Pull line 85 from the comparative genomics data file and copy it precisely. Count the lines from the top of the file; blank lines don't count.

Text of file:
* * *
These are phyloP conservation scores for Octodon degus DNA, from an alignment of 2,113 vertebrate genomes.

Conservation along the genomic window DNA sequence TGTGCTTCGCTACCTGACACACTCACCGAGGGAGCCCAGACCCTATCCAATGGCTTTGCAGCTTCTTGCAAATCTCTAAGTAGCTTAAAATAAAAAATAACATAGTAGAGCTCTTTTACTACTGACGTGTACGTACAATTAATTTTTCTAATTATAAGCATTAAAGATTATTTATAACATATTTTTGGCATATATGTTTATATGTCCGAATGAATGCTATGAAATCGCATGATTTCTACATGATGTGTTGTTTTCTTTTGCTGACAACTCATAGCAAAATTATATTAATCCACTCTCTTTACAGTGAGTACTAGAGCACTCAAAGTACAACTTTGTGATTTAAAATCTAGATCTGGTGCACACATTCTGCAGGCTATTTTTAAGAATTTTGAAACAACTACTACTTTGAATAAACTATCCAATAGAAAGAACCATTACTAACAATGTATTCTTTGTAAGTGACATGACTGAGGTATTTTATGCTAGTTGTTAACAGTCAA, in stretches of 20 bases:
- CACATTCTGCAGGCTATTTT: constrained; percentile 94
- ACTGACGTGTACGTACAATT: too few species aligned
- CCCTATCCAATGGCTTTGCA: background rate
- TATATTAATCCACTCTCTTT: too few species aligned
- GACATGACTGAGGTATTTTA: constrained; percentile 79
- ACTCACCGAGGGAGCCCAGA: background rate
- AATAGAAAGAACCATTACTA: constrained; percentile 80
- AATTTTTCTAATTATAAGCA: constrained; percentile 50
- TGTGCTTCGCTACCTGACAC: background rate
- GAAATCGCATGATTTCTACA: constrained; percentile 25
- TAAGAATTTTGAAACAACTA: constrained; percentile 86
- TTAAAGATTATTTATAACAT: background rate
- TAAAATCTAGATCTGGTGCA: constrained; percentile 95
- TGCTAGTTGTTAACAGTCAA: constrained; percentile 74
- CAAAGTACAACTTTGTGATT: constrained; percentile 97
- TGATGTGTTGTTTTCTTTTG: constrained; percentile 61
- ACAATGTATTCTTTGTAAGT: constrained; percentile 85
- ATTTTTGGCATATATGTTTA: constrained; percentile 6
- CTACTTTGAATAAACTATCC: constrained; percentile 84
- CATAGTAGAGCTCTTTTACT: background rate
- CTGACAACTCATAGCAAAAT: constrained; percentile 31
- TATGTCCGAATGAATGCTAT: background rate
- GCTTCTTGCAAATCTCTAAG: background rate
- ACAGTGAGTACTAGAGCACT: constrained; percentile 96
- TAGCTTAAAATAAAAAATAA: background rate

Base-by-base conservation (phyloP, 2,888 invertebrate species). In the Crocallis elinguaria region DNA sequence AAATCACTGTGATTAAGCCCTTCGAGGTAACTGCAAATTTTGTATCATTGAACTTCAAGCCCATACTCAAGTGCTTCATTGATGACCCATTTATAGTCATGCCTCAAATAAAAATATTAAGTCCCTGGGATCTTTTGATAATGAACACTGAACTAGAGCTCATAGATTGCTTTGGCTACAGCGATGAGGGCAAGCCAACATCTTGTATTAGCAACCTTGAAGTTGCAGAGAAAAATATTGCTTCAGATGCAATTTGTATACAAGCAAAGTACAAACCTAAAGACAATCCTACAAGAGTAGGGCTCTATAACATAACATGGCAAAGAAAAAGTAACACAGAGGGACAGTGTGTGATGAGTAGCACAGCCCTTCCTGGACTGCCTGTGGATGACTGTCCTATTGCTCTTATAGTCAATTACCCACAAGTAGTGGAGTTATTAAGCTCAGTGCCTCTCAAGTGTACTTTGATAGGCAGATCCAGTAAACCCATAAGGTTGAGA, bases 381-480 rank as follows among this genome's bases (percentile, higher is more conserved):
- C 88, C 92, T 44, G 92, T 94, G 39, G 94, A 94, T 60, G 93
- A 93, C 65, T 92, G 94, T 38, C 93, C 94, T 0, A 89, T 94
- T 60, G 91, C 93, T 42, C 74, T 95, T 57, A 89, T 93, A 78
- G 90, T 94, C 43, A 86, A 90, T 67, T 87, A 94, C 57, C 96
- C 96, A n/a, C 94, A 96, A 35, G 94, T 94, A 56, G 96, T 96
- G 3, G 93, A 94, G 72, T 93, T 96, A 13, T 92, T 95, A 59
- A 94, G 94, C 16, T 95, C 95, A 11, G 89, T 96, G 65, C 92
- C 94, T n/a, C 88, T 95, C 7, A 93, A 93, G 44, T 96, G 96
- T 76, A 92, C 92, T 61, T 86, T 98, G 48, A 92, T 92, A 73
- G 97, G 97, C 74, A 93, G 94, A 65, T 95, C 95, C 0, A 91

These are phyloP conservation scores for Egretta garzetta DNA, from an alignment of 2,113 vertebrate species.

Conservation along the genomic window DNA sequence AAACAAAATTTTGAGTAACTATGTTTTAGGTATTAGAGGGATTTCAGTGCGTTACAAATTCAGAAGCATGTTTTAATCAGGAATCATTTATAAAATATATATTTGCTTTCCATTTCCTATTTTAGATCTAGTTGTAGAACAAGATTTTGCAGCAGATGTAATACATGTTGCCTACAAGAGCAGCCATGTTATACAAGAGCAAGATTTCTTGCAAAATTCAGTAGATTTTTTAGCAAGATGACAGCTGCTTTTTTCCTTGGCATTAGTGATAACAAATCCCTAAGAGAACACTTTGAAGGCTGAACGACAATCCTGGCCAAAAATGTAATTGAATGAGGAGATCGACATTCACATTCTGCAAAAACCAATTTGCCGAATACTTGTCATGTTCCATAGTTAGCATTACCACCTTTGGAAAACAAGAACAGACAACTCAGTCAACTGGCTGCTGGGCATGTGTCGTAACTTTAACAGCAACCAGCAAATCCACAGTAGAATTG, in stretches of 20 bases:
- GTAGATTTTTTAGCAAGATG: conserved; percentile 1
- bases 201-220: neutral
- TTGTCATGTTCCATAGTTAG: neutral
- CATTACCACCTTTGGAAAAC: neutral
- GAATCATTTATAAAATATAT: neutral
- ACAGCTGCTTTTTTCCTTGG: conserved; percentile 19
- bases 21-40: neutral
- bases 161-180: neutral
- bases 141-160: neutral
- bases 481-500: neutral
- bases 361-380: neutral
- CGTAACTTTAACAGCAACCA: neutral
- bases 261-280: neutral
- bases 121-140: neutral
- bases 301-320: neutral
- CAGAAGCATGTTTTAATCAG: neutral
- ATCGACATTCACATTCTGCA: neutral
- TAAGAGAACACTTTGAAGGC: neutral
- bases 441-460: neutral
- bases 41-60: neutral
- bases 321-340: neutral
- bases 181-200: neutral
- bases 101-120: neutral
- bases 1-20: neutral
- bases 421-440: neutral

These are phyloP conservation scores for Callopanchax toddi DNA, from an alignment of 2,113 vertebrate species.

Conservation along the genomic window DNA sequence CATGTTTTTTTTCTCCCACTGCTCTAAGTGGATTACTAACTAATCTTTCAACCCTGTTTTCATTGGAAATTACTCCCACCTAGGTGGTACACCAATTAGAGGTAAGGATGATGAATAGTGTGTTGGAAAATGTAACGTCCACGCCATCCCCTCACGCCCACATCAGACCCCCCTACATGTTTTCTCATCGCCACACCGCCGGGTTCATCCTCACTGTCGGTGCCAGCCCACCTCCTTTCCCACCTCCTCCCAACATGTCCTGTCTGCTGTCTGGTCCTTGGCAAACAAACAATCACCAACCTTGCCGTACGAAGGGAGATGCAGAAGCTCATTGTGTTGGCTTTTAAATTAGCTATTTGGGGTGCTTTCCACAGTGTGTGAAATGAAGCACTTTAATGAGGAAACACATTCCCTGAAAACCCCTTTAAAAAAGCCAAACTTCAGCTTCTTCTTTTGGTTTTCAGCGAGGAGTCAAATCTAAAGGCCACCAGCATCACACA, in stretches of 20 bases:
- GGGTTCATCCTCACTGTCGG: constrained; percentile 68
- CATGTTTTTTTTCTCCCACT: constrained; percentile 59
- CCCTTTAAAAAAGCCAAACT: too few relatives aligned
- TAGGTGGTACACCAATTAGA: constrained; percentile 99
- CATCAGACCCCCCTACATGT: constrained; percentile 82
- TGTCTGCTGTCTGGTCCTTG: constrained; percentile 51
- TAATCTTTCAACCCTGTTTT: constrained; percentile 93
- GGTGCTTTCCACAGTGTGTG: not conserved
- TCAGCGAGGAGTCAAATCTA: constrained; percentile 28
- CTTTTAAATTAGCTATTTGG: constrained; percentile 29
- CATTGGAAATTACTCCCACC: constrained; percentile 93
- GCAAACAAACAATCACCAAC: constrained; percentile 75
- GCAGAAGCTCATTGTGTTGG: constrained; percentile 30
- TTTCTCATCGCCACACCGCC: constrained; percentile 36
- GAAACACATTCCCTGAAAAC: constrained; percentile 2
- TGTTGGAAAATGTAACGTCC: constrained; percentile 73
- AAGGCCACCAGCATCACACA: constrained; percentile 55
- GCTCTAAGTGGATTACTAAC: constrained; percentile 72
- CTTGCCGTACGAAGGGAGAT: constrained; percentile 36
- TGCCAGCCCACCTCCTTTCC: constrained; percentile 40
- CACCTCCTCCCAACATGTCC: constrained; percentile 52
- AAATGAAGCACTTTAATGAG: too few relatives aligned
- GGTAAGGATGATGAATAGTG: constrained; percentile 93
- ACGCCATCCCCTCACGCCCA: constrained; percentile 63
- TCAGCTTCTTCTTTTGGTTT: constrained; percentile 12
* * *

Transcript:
- GCTCTAAGTGGATTACTAAC: constrained; percentile 72